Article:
Posted 13.12.2020 in Investment Planning
Questions like these are curious and well-intentioned searches for new ideas. The prospect of gleaning an idea that might lead to easy riches is compelling for most people. It surprises me just how often individuals act on these juicy tips – whether it’s gathered from the gym, workplace or the bar. The temptation to speculate is within many people.
As investors, we must be wary that making investment decisions based on speculation is seldom a recipe for success. Particularly when it comes to investing wealth that will one day be relied upon to support your lifestyle, there are simply better approaches to investing.
The human brain’s thirst for excitement is undeniable. If we speculate and pick a winner, we receive a sense of gratification and accomplishment through the release of endorphins. We give ourselves a mental pat on the back and feel more assured of our ability. It’s when we confuse luck and skill that the problems start. If our original decision was based on a hot tip, then our win should be put down to luck. However, a few lucky wins in a row often creates a sense of confidence and skill, which can be largely unjustified. Nevertheless, it’s these feelings and experiences that frequently lead individuals down the path of active investing.
Traditional active investing involves selecting investments based on a superior forecast, a sense of favourable market-timing or a belief that a security is mispriced. The approach sets out to “beat the market”, with the “market” generally defined as a broad-based benchmark, like the S&P/ASX 200. Individuals can elect to participate in active investing themselves by way of stock picking, or they can engage an active fund manager to make decisions and speculate on their behalf.
As we know, investors have historically been rewarded for participating in capital markets over the long-term. However, unfortunately, for active managers, there is almost no evidence supporting the notion that beating or timing the market is possible consistently.
S&P Global has monitored the performance of active fund managers since the release of their first SPIVA Scorecard publication in 2002. The charts below contain data provided from their most recent 2020 publication and compares the percentage of active funds managers that have beaten their respective benchmark (outperformed) against the percentage of active fund managers that were beaten by their benchmark (underperformed), over varying time periods.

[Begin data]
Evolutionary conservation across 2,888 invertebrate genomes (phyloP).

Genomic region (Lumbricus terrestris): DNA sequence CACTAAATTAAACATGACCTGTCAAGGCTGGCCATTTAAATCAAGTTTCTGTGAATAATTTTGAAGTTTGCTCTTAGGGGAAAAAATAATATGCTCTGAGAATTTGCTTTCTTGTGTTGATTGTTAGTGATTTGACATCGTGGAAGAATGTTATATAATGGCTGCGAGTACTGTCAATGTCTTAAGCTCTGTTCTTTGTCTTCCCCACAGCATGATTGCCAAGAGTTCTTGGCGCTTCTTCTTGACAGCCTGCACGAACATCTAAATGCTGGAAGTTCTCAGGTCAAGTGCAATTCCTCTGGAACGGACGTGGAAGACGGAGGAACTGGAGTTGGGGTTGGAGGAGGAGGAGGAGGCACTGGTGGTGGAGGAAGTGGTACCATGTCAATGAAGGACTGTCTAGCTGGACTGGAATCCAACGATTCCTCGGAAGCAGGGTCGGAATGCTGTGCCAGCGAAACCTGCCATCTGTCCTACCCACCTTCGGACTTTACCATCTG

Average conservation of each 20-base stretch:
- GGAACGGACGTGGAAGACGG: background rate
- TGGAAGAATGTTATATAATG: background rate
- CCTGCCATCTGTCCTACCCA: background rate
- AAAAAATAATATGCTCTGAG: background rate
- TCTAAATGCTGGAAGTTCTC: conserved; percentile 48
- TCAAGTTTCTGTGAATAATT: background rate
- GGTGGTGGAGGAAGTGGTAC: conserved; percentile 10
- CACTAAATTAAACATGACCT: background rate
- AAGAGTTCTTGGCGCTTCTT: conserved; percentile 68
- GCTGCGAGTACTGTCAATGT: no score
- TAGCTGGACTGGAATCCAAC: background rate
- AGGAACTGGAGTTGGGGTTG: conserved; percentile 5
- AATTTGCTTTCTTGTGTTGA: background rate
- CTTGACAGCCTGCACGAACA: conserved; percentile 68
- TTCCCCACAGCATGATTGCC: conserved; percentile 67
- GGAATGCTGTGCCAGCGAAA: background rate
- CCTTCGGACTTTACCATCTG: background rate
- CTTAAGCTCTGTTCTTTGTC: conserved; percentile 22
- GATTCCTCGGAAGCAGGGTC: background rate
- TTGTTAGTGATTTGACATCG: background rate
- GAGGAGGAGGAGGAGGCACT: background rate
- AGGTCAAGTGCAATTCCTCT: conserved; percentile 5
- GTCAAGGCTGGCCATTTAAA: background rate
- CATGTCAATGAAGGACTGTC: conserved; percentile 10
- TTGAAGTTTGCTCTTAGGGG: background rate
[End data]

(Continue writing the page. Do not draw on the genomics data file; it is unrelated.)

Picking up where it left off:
Evidently, active fund managers, more often than not, have failed in their quest to beat the market. The charts above also demonstrate that the likelihood of being disappointed with your active fund manager will only increase as your investment time period lengthens.
These underwhelming results might take you by surprise and make you wonder how is it so many so-called experts get their forecasts wrong?
As Warren Buffet once said, “Forecasts may tell you a great deal about the forecaster; they tell you nothing about the future.” And this simple statement underlies the fundamental problem with speculation in that it relies upon a preconceived assumption of the future, which of course, may or may not play out as expected.
An additional feature of active investing which may partly explain the consistent underperformance is that active funds managers are typically incentivised by way of a performance fee if they can attain high returns in the short term. How does one attract higher returns? By taking on more risk of course! Risk that might not be appropriate or necessary for you in achieving your objectives. Inevitably, some active managers will succeed. They’ll hit their return target, receive their fee and those lucky investors will be satisfied with a great performance. But as the evidence suggests, it is more likely that their high-risk strategy will fail, leaving you as the investor in a hole.
The antidote to speculation is to first acknowledge that it is a natural urge – we all want to win. Recognising and appreciating how our brains react to speculation is an important first step. Secondly, we must accept that it is near impossible to consistently beat the market. To overcome the speculation temptation, one should opt for an approach that is supported by evidence and academic research, rather than a “hunch” or a short-term outlook.
Through implementing a strategy that systematically targets proven drivers of return, an investor can take the psychological biases and guessing games out of the equation, and in doing so, give themselves the best chance of achieving their objectives.